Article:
Link to comment
Share on other sites

Yes, sloop, thank you, that is correct. This is an issue on which there's one legitimate way to look at it. If you have a different "viewpoint" on this one particular issue, it's because you either haven't thought through it or are incapable of doing so. The post that's currently a couple above the end as I'm writing this, somehow equating outrage over the police's systemic abuse of their unlimited power and position of public trust to the killing of one police officer and to the abortion issue, is really a perfect illustration of this. This is one of those uncommon cases where there's a right way to look at it, and a stupid way.

I have a pretty radical stance on police brutality and I hesitate to call an opinion stupid, as that removes intelligent thought and ability to choose.

 

Some people definitely have an ignorant opinion of race and society but stupidity isn’t the same thing as ignorance.

 

But also, some people have vitriolic opinion, which is worse than stupidity.

 

But still, I don’t think that’s a particularly useful word to use.

Link to comment
Share on other sites

 

Baseball is not on and clearly the TD folks saw that they needed to dream up a controversy to get people aggravated about, so they decided to pick on a guy who PULLED HIS POST after making a mistake.  Kepler is from from a military family.  Folks in the military generally also support the police.  Unless I’m mistaken, we’re not saying that ALL COPS are murderers right?

Max Kepler's parents were ballet dancers.

 

Pretty much the same thing as military, I understand, but the uniforms are quite different.

Link to comment
Share on other sites

This is one of those uncommon cases where there's a right way to look at it, and a stupid way.

I’m curious, Bill. What is the “it” you think is being argued about? Can you define the thing that is being debated? Or can you tell me the two positions (the right one and the stupid one).

 

Tell me as if you’re explaining it to a child. (That sounds snarky, but that’s not my intent. I just mean to put the “it” in the most clear terms you can.)

Link to comment
Share on other sites

 

Someone else explained something about his mom’s dad being military, but I quote this post only because the last sentence is major league funny.

Heh, you get it's tongue in cheek but no matter how you shake it, Kepler is not "from" a military family, as even being a generation removed from the German military is quite different than what we, as Americans, think of a military family.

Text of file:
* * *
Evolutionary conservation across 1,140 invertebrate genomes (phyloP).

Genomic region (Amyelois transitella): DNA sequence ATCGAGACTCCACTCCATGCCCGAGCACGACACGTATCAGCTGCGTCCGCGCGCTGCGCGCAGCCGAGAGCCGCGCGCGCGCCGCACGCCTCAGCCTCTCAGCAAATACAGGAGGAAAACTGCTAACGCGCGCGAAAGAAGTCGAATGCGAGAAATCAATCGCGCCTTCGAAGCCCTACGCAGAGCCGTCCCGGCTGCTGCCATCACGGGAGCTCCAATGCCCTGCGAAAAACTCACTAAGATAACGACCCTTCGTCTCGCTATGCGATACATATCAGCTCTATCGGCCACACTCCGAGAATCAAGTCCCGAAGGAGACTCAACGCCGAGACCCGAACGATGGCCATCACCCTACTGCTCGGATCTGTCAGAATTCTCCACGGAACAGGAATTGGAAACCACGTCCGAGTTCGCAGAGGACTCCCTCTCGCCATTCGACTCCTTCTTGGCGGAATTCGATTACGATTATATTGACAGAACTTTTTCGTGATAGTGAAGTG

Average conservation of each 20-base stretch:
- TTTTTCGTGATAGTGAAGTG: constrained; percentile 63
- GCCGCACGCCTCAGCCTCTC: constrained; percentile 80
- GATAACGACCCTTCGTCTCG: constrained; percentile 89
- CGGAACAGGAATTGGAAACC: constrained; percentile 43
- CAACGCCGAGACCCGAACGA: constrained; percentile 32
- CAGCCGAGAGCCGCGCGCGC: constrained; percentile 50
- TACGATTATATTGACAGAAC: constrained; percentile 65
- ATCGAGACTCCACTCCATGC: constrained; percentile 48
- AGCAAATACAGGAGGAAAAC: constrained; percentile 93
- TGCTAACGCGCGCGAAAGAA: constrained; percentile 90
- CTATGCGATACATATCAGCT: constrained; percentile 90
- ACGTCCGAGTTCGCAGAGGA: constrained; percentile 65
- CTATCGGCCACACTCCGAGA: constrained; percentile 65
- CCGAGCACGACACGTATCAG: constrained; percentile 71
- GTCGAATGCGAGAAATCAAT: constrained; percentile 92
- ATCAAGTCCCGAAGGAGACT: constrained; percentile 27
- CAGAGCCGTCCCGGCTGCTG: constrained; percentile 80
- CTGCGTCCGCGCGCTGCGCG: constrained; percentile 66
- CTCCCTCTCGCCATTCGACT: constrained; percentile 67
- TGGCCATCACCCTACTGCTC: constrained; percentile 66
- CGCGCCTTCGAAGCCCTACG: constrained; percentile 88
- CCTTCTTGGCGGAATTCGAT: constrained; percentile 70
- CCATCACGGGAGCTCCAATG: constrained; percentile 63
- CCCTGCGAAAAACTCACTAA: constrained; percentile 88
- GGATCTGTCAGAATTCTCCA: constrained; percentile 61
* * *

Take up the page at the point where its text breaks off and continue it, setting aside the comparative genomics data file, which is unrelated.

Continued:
Link to comment
Share on other sites

Where is the outrage on this site over a black man killing a white police officer up here in Grand Forks ND a week ago?

By no means do I diminish the job that police do every day. The example you provide is suitable evidence. Being a police officer is a dangerous job.

 

George Floyd, equally, is evidence that being a black person in the US is a dangerous job.

 

There is good reason why the first would be true, no good reason at all the second should be.

 

I don't remember the last time I read about a black police officer killing a white civilian. That would be the opposite to discuss.

 

Link to comment
Share on other sites

 

The comments in this thread so perfectly illustrate why this article was necessary.

The fact that so many of you think it’s acceptable to escape world issues whenever convenient is exactly the point of Nick’s article.

We need to be better than this.

 

Let's not escape issues. Let's address them head on. I'm going to introduce you to Larry Elder. Please take the time to watch his 5 minute video and watch the clip of the interview with the "classic liberal" Dave Rubin. After viewing, please let me know: Which points that he made are incorrect. I submit this because you challenged us not to escape, and I'm challenging you to look beyond your world view. You, Nick, and any other site owners that agree with Nicks column. Thank you in advance for viewing these.

 

https://www.prageru.com/video/black-america-needs-fathers/

 

 

Link to comment
Share on other sites

By the way, and again not to diminish law enforcement, but they are not a uniquely dangerous job. From FBI data: "89 law enforcement officers were killed in line-of-duty incidents in 2019". There are approximately 700,000 US law enforcement officers.

 

By contrast, there were, according to the Bureau of Labor Statistics, 142 on the job fatalities, for "First-line supervisors of landscaping, lawn service, and groundskeeping workers," coming from a workforce of around 100,000. That put them #10 on the list of most dangerous; you can consult the link I provided to see a list of the other 9 above that.